Friday, June 15, 2012

Karen's Travel Tips

Once I wrapped up the honeymoon recaps, I realized I still have some "wisdom" to pass on about traveling abroad! In no particular order, here are my general thoughts on planning a trip to Paris and Rome (I have more city-specific advice below):

- Pre-plan day trips: while we didn't do any day trips outside of Paris or Rome, I'd recommend planning these types of excursions in advance.  We ran into a few families trying to figure out how to get to Versailles while on the Paris Metro - where everything is in French and finding information or ticket booths wasn't the easiest thing (we bought all of our Metro tickets from machines).

Compared to Boston's public transportation system...this was a bit more complicated!

- Guidebooks: We used Rick Steves and Time Out.  I liked the Time Out maps more than the ones in Rick Steves, although I found Rick's book to be a lot more informative than Time Out.  Also, I highly recommend searching around until you find city-specific books.  While I had Rick Steves Paris, I could only find Rick Steves Italy instead of Rick Steves Rome, and I think our visit could have been enhanced by a more comprehensive Rome guidebook.

- Unplug and turn it off!! We really enjoyed being 100% disconnected on our honeymoon - no phones, no email, no Facebook, no Words with Friends.  It made us enjoy our time together all the more, and kept us "in the moment."

- Bring more than one converter.  I'll admit it's been quite a while since I spent time abroad and had to use a converter, so we only brought one.  But each night we were trying to charge 3-4 camera batteries, in addition to iPods and other electronics...so I'd definitely bring more than one! Also, try and figure out if your electronics are compatible with the converter before you leave...my flat iron died a sad, shorted-out death in Paris, making for bad hair the rest of the trip!

 - Pack layers.  Unless you're 100% confident in the forecast for your vacation, chances are you won't mind bringing along an extra sweater or long-sleeved shirt.  Both Paris and Rome were a bit cooler than we expected, and I was SO sick of wearing the same two long-sleeved options I brought along.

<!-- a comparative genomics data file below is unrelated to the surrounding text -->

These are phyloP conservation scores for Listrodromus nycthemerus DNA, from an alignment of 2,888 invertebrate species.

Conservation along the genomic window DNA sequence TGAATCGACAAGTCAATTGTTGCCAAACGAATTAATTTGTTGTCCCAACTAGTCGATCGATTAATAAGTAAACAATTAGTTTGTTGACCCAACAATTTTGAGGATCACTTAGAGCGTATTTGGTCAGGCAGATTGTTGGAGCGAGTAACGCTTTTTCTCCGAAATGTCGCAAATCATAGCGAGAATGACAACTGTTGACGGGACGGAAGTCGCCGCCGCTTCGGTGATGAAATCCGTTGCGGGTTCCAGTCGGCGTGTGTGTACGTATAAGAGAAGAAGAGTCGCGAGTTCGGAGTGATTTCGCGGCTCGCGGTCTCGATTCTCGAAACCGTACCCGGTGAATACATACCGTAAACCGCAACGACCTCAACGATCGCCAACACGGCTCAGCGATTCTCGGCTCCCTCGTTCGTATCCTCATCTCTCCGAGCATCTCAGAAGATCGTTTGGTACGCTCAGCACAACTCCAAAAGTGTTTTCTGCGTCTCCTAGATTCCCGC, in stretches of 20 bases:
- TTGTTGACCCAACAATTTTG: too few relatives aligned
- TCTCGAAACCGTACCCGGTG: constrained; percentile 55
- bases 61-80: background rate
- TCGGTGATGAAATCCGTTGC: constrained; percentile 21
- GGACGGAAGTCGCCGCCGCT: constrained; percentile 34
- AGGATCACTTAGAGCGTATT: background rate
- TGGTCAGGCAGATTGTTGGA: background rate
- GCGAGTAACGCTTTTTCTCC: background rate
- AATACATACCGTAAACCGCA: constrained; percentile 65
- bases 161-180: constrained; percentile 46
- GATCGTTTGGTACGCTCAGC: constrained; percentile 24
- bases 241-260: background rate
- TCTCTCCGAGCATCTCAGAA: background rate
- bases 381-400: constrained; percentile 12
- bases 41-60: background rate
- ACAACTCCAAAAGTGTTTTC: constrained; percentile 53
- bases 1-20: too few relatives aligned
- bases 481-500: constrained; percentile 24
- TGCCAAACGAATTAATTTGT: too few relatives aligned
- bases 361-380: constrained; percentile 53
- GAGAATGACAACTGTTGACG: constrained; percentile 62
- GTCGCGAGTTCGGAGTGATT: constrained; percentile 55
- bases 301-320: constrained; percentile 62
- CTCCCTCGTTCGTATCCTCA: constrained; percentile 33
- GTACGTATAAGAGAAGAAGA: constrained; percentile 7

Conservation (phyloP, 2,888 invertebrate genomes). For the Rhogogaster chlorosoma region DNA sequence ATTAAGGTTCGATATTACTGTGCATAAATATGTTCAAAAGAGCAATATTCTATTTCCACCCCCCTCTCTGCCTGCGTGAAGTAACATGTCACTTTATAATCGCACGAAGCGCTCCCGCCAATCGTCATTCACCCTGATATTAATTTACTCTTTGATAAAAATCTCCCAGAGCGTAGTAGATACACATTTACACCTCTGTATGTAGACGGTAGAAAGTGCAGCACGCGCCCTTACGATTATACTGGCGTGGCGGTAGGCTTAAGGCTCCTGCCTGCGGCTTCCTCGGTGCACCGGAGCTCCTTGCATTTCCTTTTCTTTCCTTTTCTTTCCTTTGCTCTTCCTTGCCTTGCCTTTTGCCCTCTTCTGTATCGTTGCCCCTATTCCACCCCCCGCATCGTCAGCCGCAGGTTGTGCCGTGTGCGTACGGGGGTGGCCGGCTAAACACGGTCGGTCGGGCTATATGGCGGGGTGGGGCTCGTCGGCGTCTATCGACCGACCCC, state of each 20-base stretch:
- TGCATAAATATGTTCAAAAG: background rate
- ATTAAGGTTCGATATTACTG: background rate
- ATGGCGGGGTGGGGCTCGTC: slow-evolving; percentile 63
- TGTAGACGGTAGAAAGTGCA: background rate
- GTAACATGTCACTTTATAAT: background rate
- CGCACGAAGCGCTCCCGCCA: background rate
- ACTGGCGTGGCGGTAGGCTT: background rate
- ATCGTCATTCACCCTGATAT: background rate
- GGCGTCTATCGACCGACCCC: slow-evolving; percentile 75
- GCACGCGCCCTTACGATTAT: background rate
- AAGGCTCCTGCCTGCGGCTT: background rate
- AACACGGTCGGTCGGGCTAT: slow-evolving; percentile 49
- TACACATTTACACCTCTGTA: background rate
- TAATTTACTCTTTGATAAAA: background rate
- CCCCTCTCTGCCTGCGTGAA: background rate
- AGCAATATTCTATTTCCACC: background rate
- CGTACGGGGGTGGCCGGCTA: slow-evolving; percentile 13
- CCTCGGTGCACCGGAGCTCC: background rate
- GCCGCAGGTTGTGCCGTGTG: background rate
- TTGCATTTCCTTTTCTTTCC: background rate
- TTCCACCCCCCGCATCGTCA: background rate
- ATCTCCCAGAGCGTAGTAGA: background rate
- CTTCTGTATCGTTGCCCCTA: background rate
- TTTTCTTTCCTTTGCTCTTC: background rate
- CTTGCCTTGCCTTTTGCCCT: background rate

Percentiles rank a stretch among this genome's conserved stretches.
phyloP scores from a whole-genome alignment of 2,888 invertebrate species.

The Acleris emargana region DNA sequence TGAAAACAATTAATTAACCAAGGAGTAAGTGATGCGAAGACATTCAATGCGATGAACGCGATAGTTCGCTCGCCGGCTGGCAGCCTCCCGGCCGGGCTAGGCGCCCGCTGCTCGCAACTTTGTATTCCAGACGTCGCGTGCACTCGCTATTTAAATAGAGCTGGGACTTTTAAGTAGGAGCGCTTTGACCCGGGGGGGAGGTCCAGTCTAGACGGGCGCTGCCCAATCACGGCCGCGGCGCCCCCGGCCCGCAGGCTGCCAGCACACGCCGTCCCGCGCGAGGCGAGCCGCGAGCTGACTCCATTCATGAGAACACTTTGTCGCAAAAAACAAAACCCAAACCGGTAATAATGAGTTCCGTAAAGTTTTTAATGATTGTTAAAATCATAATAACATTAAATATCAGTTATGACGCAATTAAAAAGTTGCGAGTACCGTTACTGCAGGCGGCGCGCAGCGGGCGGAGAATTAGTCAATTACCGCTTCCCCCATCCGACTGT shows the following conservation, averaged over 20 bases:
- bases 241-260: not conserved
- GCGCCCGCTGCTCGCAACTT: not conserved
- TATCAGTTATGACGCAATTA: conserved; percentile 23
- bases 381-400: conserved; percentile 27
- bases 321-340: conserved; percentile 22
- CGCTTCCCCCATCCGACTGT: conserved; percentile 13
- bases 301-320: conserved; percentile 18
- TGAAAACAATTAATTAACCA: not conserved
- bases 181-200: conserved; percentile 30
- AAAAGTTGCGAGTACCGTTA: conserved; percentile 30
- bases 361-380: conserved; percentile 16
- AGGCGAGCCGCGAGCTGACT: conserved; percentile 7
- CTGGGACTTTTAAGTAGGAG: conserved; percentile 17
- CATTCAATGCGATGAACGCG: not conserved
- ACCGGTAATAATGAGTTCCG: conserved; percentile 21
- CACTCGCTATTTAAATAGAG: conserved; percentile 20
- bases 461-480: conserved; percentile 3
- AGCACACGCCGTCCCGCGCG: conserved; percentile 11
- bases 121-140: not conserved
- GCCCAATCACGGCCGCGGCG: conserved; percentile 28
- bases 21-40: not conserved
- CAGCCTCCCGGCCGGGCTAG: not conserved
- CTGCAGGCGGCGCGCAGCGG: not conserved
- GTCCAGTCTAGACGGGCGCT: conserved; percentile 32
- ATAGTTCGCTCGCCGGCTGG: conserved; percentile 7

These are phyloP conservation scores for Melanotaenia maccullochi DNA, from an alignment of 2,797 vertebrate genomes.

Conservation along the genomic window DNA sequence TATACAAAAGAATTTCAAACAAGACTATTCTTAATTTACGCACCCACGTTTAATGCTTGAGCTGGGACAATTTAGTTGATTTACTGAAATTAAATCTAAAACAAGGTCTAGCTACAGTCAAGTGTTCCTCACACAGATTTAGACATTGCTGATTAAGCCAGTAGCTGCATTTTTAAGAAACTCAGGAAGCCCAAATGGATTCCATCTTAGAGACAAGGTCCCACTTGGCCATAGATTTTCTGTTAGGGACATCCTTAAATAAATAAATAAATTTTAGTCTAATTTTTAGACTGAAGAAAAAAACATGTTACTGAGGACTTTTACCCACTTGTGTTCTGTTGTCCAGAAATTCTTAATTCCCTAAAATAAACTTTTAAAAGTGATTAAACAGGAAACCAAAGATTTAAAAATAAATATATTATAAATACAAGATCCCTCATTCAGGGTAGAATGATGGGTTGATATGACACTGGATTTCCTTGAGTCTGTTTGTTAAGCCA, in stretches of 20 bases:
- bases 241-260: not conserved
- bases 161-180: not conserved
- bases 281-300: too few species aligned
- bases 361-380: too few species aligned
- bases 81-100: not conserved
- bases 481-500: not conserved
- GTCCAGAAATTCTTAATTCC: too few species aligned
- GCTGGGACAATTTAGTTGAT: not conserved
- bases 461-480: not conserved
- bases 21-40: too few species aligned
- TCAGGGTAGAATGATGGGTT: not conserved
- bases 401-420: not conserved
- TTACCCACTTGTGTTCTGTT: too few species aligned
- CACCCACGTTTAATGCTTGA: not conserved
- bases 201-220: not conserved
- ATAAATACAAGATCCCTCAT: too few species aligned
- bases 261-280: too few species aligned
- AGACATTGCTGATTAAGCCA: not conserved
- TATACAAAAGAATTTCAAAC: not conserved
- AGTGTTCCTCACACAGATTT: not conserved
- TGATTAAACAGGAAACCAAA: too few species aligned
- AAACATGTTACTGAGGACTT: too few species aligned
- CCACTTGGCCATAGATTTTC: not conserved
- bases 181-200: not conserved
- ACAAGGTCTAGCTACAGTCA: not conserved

- Don't forget to leave some space for souvenirs!

- Best last-minute purchases before we left: pocket French-English and Italian-English dictionaries.  If anything, we used these to decipher signs and menus, and Gene kept them handy in his pocket! Also, we bought a digital scale for our luggage to ensure that we wouldn't be paying any overage fees for our checked bags.


ADVICE FOR PARIS:
- If there's something you're dying to do, make sure it's item #1 on that day's itinerary! I'm still bummed I missed out on visiting the Notre Dame tower.

- Paris is big and things are spread out.  Plan on using the Metro!

- If you're hitting the Louvre, use the ticket machines in the Pyramid entrance.  There's NO reason to wait in that giant line for tickets from the ticket booth - you can get the same ticket from a machine!

- Try and see sights lit up at night.  I love the sparkle lights on the Eiffel Tower, and think the Arc de Triomphe is even better at night.


File:Colosseum in Rome, Italy - April 2007.jpg
ADVICE FOR ROME:
- GO EARLY.  This applies to the Vatican (where I think there is never an off-season) and sights like the Colosseum, where lines start before it even opens.

- Rome is truly a walkable city.  Bring comfortable shoes - it's an old city, so there's lots of cobblestones! Also, the Metro in comparison to Paris is laughable.  If you use transit, you'll probably find the buses are more convenient than the Metro.

- Don't eat right on the touristy squares - find restaurants/cafes on the side streets.  And don't buy bottled water (well, buy it once to get your bottle that you refill!) - there are public fountains everywhere, and the water was always cold.

- The Vatican: book a guided tour through their website.  Your guide will be fantastic - we spent almost 4 hours with ours, going through the Museums, Sistine Chapel, and St. Peter's.  And doing these museums without a guide? Good luck to you.  Also, sharpen your elbows and be prepared for oppressive crowds.

- Roma Pass - this is great if you have a planned itinary where you'll utilize the free admissions and the discounts to make up for the cost (35 Euro) - otherwise, just pay as you go.  We didn't get our money back on these - while I had the peace of mind that if we needed to use transit, we could do so for free - but we never did, because we ended up walking.  The pass did come with the best map of Rome, however.

Feel free to comment if you think I missed anything, I'd love to hear your tips! Or if you have any questions or want more specific advice, just let me know!!

3 comments:

  1. So, can I borrow your converter in September? ;-)

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  2. Ooohh thanks for the advice I leave on Tuesday! so for Italy I have this all in one converter/adaptor...now it only has two prongs....but i read that Italy has 3 prongs...or does the middle one not matter? Hmm..

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    1. I think the middle one doesn't matter, because ours had 2 prongs and worked!!! You guys are going to have such a great time!!

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